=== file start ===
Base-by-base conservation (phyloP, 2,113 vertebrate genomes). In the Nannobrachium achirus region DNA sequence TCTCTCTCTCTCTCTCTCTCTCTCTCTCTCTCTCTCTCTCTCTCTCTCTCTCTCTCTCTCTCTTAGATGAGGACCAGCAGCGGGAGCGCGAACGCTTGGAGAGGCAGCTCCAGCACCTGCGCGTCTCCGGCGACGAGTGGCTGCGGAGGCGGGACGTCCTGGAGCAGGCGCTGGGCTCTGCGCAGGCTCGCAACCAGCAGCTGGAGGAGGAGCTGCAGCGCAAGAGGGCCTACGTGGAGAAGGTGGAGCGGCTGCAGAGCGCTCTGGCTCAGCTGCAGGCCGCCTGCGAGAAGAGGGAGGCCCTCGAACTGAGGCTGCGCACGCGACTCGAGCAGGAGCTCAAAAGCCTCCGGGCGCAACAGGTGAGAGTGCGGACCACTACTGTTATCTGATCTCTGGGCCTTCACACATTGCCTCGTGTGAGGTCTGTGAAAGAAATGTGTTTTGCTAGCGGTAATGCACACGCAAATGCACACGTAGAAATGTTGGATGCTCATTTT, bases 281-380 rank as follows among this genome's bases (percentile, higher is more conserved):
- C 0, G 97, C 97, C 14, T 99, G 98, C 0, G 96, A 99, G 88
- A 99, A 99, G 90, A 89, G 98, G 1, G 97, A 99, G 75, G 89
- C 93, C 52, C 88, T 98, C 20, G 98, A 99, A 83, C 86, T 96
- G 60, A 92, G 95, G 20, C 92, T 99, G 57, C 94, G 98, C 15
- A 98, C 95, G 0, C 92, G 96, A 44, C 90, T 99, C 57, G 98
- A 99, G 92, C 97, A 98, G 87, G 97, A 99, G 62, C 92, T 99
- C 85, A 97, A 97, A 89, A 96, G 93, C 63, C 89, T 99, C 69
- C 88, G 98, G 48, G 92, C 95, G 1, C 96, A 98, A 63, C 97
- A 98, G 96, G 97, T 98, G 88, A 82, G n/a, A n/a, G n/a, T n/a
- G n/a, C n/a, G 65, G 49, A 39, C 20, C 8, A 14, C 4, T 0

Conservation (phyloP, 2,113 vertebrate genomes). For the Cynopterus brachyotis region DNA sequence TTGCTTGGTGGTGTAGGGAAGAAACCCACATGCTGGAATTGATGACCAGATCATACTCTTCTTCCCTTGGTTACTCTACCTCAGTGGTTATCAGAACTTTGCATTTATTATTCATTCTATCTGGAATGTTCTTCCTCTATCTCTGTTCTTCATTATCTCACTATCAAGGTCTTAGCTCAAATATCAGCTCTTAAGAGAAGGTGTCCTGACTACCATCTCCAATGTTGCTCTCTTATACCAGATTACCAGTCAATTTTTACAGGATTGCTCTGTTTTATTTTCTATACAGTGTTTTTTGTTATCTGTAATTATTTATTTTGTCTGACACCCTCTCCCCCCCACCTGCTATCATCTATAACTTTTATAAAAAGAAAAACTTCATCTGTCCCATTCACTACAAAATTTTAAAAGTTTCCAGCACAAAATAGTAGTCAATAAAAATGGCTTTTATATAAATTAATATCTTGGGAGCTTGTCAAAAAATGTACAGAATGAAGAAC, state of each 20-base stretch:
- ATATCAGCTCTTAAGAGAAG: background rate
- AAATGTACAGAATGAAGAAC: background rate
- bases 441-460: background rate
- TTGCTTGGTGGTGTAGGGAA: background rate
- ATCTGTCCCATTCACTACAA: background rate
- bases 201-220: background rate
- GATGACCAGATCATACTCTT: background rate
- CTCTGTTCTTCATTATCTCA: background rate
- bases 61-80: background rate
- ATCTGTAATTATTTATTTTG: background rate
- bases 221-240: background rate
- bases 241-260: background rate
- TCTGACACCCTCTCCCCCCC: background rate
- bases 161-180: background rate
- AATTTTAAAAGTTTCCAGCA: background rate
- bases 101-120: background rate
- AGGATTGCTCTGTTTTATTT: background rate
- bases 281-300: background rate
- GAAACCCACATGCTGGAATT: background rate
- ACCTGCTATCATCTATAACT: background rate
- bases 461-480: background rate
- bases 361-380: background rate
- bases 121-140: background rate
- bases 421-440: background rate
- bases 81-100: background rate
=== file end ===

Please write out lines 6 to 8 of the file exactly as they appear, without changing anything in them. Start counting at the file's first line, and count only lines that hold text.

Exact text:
- A 98, C 95, G 0, C 92, G 96, A 44, C 90, T 99, C 57, G 98
- A 99, G 92, C 97, A 98, G 87, G 97, A 99, G 62, C 92, T 99
- C 85, A 97, A 97, A 89, A 96, G 93, C 63, C 89, T 99, C 69